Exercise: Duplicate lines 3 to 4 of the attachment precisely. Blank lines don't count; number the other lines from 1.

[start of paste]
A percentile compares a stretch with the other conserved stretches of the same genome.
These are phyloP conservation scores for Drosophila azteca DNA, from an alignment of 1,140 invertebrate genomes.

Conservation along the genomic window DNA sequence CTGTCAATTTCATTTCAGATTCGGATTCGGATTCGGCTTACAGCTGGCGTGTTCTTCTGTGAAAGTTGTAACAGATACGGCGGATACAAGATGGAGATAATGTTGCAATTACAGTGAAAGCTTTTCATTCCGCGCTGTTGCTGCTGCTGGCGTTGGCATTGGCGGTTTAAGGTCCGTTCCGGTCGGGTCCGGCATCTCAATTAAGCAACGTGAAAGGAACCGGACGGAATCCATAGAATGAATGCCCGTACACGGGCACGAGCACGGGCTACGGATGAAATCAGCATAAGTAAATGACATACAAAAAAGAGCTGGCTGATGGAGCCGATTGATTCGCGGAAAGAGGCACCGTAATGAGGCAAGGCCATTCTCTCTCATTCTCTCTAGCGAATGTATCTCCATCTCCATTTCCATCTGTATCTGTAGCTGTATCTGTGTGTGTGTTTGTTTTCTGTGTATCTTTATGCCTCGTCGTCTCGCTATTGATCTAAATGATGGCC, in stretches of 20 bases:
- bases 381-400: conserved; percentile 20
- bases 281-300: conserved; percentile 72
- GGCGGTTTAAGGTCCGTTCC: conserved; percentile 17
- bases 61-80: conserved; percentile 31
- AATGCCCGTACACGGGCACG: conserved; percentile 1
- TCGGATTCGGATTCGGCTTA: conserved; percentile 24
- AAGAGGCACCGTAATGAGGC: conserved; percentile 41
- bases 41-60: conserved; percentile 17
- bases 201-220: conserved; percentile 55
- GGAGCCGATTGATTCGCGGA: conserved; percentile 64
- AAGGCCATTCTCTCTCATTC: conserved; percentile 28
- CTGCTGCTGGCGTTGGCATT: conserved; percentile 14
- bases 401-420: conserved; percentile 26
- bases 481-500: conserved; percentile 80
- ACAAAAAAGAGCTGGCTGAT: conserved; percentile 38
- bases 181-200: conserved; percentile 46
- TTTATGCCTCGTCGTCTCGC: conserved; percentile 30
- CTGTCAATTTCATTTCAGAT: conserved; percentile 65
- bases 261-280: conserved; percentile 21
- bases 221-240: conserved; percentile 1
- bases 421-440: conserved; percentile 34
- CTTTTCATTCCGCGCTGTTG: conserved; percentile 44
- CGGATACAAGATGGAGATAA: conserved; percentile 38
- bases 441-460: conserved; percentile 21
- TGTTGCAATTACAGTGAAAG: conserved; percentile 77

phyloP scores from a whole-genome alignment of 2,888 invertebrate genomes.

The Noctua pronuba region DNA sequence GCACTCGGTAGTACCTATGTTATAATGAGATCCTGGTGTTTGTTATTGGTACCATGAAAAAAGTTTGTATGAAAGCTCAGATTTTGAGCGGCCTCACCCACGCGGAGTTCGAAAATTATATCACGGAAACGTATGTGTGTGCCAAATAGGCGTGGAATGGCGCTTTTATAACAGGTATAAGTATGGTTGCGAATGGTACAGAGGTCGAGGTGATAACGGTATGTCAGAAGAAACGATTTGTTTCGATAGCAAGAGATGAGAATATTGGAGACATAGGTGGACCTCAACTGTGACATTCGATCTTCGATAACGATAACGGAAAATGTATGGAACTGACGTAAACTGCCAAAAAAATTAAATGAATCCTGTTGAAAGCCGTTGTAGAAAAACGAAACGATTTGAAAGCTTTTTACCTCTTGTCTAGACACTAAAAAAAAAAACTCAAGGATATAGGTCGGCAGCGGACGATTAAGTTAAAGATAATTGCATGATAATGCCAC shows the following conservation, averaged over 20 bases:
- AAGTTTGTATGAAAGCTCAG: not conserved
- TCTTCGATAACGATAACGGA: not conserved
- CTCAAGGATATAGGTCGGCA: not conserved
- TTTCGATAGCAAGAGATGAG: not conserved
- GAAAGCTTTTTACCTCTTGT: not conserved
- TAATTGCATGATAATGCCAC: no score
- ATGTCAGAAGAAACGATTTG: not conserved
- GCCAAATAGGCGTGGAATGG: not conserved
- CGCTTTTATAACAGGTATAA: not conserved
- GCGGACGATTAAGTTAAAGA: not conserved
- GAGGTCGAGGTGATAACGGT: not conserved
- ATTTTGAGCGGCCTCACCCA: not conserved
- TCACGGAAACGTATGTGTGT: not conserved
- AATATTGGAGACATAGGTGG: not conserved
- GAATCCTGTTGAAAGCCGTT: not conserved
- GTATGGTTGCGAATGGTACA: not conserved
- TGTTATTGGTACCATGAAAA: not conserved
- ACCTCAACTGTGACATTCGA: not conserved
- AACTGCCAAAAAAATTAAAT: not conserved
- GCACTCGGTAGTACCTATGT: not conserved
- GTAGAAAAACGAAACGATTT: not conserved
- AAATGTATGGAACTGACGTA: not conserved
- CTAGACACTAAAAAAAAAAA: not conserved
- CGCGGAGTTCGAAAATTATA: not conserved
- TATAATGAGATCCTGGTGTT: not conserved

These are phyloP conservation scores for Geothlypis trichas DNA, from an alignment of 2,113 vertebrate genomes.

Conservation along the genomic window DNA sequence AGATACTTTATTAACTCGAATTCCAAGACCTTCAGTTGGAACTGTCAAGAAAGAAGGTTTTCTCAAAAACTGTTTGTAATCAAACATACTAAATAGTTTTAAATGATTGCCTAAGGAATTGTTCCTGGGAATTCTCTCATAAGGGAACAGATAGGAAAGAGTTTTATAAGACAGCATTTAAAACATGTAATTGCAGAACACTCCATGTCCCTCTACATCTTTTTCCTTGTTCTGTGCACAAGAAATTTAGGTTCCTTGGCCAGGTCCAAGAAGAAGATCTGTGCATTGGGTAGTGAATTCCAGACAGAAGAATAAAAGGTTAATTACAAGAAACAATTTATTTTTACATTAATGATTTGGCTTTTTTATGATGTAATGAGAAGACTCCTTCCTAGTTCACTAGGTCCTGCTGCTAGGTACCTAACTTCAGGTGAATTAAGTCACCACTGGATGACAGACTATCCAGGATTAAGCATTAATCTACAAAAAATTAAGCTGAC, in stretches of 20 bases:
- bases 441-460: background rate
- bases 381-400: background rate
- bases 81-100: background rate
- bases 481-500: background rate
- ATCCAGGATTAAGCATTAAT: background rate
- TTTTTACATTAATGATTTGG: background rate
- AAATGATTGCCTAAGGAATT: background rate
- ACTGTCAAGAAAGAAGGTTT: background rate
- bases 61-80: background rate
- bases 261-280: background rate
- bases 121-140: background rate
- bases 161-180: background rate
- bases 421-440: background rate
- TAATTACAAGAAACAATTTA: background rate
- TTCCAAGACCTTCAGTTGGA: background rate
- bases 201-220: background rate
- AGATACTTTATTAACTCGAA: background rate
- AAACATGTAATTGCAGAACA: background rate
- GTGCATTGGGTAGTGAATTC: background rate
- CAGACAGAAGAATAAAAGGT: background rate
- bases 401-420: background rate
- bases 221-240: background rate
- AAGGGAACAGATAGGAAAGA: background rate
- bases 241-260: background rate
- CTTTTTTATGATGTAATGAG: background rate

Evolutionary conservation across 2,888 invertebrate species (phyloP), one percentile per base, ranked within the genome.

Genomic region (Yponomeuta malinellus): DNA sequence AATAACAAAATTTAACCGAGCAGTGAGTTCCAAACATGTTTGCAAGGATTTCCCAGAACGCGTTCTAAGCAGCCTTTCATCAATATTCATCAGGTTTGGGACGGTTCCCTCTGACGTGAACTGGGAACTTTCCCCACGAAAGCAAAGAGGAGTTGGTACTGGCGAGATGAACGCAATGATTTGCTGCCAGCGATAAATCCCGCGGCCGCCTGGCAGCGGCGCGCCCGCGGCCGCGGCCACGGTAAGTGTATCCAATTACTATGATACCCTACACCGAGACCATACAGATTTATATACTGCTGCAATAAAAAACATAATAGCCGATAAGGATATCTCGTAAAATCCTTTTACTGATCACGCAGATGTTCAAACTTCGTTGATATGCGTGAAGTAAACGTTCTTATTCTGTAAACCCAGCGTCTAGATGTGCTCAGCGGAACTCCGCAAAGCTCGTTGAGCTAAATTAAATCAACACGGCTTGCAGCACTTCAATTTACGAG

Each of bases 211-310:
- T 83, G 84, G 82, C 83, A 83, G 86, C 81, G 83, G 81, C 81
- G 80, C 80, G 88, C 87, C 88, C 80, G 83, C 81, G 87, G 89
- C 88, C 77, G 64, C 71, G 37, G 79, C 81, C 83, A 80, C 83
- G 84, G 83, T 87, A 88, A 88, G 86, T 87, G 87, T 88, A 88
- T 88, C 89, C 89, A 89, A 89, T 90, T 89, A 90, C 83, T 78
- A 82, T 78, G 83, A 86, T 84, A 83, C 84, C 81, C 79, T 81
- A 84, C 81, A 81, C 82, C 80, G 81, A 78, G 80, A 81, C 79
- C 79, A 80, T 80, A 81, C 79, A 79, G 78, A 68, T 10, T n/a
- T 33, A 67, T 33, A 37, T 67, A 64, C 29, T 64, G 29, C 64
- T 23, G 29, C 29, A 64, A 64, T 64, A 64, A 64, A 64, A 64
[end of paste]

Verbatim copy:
Conservation along the genomic window DNA sequence CTGTCAATTTCATTTCAGATTCGGATTCGGATTCGGCTTACAGCTGGCGTGTTCTTCTGTGAAAGTTGTAACAGATACGGCGGATACAAGATGGAGATAATGTTGCAATTACAGTGAAAGCTTTTCATTCCGCGCTGTTGCTGCTGCTGGCGTTGGCATTGGCGGTTTAAGGTCCGTTCCGGTCGGGTCCGGCATCTCAATTAAGCAACGTGAAAGGAACCGGACGGAATCCATAGAATGAATGCCCGTACACGGGCACGAGCACGGGCTACGGATGAAATCAGCATAAGTAAATGACATACAAAAAAGAGCTGGCTGATGGAGCCGATTGATTCGCGGAAAGAGGCACCGTAATGAGGCAAGGCCATTCTCTCTCATTCTCTCTAGCGAATGTATCTCCATCTCCATTTCCATCTGTATCTGTAGCTGTATCTGTGTGTGTGTTTGTTTTCTGTGTATCTTTATGCCTCGTCGTCTCGCTATTGATCTAAATGATGGCC, in stretches of 20 bases:
- bases 381-400: conserved; percentile 20